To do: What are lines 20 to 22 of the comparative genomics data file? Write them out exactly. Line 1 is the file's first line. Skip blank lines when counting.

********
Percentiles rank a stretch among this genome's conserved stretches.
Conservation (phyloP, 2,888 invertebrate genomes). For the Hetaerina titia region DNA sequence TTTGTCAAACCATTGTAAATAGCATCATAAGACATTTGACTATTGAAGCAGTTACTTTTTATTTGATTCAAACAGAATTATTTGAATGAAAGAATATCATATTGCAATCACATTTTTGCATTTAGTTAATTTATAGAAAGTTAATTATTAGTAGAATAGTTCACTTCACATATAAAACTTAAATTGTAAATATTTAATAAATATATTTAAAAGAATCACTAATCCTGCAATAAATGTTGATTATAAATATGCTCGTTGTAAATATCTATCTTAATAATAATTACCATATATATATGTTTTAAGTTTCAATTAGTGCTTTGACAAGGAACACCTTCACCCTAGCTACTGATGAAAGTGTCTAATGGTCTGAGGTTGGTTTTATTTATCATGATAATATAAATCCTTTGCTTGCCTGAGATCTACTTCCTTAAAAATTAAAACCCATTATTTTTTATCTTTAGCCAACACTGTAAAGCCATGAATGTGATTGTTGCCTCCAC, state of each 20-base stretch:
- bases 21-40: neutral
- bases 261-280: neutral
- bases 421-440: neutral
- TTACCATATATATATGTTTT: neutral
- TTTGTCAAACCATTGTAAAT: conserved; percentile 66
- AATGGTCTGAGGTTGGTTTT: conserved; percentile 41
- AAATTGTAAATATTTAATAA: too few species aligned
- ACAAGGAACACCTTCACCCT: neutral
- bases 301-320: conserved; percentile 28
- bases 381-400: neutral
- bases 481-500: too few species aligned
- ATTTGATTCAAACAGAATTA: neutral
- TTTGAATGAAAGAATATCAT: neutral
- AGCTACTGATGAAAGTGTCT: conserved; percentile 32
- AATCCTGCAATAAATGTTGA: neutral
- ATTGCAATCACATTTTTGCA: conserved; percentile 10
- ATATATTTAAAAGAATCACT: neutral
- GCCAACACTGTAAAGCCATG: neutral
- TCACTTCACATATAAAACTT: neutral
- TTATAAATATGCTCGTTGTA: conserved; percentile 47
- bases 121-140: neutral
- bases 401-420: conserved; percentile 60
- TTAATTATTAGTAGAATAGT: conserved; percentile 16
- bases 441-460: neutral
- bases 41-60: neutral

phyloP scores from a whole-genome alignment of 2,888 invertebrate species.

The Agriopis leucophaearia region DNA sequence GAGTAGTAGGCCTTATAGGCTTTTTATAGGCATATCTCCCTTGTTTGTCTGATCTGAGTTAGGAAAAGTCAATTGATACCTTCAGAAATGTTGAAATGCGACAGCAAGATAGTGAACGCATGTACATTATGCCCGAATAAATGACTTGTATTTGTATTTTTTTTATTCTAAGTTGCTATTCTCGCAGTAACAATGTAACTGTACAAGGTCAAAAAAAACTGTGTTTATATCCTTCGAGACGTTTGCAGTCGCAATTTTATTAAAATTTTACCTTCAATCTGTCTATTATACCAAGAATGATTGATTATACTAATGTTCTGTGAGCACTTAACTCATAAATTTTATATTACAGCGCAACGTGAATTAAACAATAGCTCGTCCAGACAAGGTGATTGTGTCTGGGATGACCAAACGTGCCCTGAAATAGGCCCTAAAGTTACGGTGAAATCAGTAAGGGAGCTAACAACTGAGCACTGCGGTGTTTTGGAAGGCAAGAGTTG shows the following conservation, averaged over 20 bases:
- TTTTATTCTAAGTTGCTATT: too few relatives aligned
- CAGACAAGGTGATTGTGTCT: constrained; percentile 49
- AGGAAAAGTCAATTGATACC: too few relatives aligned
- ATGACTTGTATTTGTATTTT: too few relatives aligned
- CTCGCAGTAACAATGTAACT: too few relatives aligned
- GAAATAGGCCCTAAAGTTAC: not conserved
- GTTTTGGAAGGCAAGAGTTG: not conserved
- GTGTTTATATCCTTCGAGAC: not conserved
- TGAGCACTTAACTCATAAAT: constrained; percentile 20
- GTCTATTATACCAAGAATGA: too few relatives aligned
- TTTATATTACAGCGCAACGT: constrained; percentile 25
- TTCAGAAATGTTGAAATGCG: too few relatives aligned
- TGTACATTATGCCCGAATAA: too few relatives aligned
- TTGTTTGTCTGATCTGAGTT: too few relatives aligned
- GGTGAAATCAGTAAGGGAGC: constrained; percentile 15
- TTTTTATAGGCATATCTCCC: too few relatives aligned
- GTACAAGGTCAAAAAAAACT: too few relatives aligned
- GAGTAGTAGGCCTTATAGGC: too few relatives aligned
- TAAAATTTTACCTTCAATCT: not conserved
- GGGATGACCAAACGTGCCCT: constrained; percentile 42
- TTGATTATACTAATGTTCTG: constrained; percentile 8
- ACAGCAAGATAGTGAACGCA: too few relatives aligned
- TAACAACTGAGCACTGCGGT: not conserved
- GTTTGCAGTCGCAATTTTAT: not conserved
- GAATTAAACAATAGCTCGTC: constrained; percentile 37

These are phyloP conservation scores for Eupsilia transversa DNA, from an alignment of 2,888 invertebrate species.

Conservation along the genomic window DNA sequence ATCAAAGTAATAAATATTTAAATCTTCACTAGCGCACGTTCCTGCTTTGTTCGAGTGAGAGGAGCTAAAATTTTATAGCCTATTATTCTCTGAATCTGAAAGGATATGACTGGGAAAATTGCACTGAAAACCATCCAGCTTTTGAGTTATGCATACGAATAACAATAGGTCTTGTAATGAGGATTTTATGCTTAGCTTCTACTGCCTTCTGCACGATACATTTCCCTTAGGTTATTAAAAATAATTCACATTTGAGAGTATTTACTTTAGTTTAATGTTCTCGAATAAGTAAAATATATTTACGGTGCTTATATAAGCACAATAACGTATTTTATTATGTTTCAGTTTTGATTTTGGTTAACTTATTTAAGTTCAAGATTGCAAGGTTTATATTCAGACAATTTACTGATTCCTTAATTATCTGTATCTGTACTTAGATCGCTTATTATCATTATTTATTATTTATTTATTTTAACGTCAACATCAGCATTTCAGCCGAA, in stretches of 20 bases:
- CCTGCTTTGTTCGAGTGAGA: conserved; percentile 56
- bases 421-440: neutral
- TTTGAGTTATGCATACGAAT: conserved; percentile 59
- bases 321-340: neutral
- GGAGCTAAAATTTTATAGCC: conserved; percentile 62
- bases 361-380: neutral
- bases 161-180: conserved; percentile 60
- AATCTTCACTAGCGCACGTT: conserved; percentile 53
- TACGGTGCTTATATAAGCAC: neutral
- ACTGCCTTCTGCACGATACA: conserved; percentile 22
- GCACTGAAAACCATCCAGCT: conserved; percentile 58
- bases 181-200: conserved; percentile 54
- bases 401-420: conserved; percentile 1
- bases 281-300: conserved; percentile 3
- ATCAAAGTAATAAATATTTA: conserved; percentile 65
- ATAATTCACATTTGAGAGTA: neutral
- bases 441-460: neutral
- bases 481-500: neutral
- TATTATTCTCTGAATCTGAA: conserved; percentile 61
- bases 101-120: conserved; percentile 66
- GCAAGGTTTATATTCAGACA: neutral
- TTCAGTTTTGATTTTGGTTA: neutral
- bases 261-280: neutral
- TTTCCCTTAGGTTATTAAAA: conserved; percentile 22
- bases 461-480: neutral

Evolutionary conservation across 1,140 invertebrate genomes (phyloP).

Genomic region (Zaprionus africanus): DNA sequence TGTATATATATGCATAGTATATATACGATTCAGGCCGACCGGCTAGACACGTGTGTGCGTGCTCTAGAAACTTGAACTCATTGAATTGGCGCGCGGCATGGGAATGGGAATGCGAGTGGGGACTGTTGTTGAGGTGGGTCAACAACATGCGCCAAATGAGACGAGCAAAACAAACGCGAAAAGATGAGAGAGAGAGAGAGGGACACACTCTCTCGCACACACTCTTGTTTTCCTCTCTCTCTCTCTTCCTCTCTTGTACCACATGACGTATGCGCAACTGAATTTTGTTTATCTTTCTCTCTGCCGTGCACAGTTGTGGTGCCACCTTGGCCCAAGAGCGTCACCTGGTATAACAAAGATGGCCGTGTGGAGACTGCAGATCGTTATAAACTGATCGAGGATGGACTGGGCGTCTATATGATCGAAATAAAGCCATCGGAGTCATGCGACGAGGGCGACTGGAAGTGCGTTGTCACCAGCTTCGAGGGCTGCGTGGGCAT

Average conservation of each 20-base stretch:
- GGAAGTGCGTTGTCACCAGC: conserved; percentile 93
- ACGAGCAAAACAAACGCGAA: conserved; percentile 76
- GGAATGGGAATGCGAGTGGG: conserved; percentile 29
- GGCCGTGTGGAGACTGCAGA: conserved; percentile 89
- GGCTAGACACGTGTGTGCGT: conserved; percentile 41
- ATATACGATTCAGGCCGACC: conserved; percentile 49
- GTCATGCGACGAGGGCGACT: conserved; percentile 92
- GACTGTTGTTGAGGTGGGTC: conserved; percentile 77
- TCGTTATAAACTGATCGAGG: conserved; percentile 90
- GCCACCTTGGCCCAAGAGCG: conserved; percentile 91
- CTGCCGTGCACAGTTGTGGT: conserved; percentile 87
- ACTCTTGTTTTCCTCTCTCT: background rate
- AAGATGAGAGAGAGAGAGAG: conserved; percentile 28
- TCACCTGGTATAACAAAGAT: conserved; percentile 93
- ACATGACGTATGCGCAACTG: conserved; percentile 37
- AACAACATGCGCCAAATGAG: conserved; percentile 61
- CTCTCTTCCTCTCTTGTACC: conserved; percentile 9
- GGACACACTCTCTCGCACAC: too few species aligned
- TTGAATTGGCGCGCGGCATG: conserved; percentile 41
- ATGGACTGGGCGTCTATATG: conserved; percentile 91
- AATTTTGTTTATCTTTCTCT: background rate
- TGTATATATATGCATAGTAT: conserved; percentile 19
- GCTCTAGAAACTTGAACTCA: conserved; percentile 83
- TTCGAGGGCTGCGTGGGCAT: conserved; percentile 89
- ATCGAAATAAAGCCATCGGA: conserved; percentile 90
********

- GCCAACACTGTAAAGCCATG: neutral
- TCACTTCACATATAAAACTT: neutral
- TTATAAATATGCTCGTTGTA: conserved; percentile 47